Bahrain Removing Meat Subsidies as Oil Prices Hit State Budget

Bahrain is removing its government subsidies on meat starting September 1, allowing the domestic prices to increase, BNA the state news agency reported as the kingdom’s government looked to save money as the low prices of oil started to pressure the budget.

Like other Gulf states that export oil Bahrain has for a number of years subsidized certain goods and services like water, electricity, fuel and meat, keeping the prices of these very low in an effort to maintain social peace.

Since the middle of 2014, the subsidies are increasingly more difficult to afford by the government as the price of oil has plunged, slashing revenues from exports.

Bahrain, with far smaller financial and oil reserves than other Gulf neighbors, has been hit hard.

Therefore, Bahrain has been looking at possible cuts in subsidies for meat, which could be followed by other similar moves for other types of goods and services.

However, citizens of Bahrain will receive compensation for higher prices of meats, the news agency quoted the Minister of Commerce Zayed bin Rashed Al Zayani as saying late Saturday.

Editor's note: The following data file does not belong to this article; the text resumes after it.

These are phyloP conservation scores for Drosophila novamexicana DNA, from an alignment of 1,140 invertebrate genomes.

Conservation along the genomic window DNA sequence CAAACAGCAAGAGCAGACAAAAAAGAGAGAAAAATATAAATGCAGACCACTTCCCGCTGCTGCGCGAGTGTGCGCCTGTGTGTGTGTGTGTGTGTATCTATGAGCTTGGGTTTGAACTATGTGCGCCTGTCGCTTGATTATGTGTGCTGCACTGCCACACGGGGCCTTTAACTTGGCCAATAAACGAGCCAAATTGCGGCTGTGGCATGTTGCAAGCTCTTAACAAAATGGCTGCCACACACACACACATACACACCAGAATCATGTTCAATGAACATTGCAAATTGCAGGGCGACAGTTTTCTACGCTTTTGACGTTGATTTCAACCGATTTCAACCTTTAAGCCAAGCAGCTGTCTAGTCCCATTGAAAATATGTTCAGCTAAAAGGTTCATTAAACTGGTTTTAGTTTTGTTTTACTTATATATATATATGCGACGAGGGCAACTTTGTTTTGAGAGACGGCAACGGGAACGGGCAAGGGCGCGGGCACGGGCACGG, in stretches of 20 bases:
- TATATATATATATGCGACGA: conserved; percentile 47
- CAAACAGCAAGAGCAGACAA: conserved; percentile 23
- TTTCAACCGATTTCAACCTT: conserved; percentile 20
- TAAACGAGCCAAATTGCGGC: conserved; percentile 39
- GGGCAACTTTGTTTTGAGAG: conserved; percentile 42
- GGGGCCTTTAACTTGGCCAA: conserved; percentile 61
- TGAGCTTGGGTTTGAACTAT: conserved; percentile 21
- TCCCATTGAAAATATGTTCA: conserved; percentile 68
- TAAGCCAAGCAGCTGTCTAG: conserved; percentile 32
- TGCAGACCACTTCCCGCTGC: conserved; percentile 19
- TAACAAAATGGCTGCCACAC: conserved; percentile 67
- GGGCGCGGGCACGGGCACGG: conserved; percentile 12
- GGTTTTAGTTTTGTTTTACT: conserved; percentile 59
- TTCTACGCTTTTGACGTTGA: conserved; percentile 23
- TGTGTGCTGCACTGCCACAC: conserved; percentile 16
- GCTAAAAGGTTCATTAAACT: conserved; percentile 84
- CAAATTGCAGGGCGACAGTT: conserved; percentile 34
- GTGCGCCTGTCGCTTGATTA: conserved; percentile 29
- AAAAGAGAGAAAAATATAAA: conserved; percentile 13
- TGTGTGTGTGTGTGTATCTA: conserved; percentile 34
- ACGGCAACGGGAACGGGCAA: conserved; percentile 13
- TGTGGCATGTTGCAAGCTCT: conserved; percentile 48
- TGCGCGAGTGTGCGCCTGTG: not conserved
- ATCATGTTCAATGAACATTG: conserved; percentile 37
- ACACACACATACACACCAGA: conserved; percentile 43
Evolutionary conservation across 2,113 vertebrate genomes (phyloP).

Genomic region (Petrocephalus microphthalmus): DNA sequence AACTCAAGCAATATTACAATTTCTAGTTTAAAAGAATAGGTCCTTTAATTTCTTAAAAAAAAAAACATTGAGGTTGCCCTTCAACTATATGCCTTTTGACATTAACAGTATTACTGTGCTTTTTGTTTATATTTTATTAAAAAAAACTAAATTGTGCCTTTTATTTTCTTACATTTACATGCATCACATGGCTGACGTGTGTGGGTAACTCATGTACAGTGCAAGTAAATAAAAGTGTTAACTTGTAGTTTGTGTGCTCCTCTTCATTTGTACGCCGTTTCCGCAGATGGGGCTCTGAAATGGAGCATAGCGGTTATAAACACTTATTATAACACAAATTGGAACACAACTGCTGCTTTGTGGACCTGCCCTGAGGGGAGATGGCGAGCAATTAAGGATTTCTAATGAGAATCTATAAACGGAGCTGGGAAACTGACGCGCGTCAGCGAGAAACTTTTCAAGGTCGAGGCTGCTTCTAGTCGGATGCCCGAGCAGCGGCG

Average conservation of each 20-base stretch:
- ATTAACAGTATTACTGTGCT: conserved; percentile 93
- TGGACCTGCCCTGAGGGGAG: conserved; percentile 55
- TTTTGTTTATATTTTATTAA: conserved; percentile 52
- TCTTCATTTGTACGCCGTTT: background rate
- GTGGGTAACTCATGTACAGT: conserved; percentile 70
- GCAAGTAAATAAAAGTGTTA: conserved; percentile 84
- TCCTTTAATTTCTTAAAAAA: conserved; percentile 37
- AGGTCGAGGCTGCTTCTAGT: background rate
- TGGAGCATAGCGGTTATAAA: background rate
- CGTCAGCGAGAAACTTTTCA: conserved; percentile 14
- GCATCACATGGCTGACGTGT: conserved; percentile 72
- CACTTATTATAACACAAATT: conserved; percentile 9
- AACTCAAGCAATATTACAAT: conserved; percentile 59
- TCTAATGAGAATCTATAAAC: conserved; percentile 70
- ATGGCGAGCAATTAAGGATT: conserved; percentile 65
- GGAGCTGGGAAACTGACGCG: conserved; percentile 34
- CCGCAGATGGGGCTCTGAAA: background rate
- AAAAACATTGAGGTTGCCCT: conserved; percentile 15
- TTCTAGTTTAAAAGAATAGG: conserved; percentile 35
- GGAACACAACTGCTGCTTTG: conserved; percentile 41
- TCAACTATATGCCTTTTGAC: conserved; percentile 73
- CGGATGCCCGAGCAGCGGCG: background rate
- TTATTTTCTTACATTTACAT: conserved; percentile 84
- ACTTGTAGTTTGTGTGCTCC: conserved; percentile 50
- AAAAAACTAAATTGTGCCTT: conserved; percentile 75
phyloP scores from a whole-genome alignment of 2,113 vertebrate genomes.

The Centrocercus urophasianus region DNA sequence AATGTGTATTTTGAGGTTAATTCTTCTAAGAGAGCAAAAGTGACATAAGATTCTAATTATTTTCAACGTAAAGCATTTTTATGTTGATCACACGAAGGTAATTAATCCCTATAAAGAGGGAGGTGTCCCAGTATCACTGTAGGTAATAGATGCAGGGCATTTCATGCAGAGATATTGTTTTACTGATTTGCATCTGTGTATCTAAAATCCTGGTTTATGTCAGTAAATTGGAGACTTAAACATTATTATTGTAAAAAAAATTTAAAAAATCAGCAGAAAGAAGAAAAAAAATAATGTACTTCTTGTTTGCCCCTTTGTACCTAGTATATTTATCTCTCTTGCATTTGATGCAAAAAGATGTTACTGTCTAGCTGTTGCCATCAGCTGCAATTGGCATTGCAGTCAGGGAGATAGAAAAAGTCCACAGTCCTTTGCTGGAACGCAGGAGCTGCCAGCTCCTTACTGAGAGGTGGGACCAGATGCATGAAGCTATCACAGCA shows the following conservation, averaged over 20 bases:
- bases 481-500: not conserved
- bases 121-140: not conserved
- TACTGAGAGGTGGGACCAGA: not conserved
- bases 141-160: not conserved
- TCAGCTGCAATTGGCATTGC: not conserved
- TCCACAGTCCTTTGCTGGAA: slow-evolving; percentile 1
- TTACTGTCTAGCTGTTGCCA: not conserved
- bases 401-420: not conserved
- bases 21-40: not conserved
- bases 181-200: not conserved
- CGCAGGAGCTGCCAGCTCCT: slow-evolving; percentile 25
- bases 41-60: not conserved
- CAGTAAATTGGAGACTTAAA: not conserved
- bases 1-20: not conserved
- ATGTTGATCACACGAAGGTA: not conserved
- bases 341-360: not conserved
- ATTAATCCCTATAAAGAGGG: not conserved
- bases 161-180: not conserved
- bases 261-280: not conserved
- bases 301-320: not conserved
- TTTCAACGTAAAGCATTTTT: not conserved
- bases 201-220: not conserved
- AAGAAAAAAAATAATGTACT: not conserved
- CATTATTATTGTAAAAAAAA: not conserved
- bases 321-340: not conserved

Zayani didn’t say the amount the price of meat might increase or give details of what compensation the citizens would receive.

Officials previously have said Bahrain citizens would be given cash payments, while foreigners, who represent close to half of the overall population of 1.3 million would not be given compensation.

Zayani was quoted by BNA as saying subsidies removal would help stimulate imports of meat into the country due to encouraging additional importers to become involved, but he did not elaborate any further.

In addition, Zayani did not say the amount of money is expected to be saved by the government by removing the current meat subsidies.

A government budget proposal in July carried a deficit of 1.5 billion dinars or approximately $3.98 billion for 2015, which was up from the original planned 914 million dinars deficit.

The passage was delayed of the budget by six months due to parliament being opposed to the intention of the cabinet to cut the meat subsidies.

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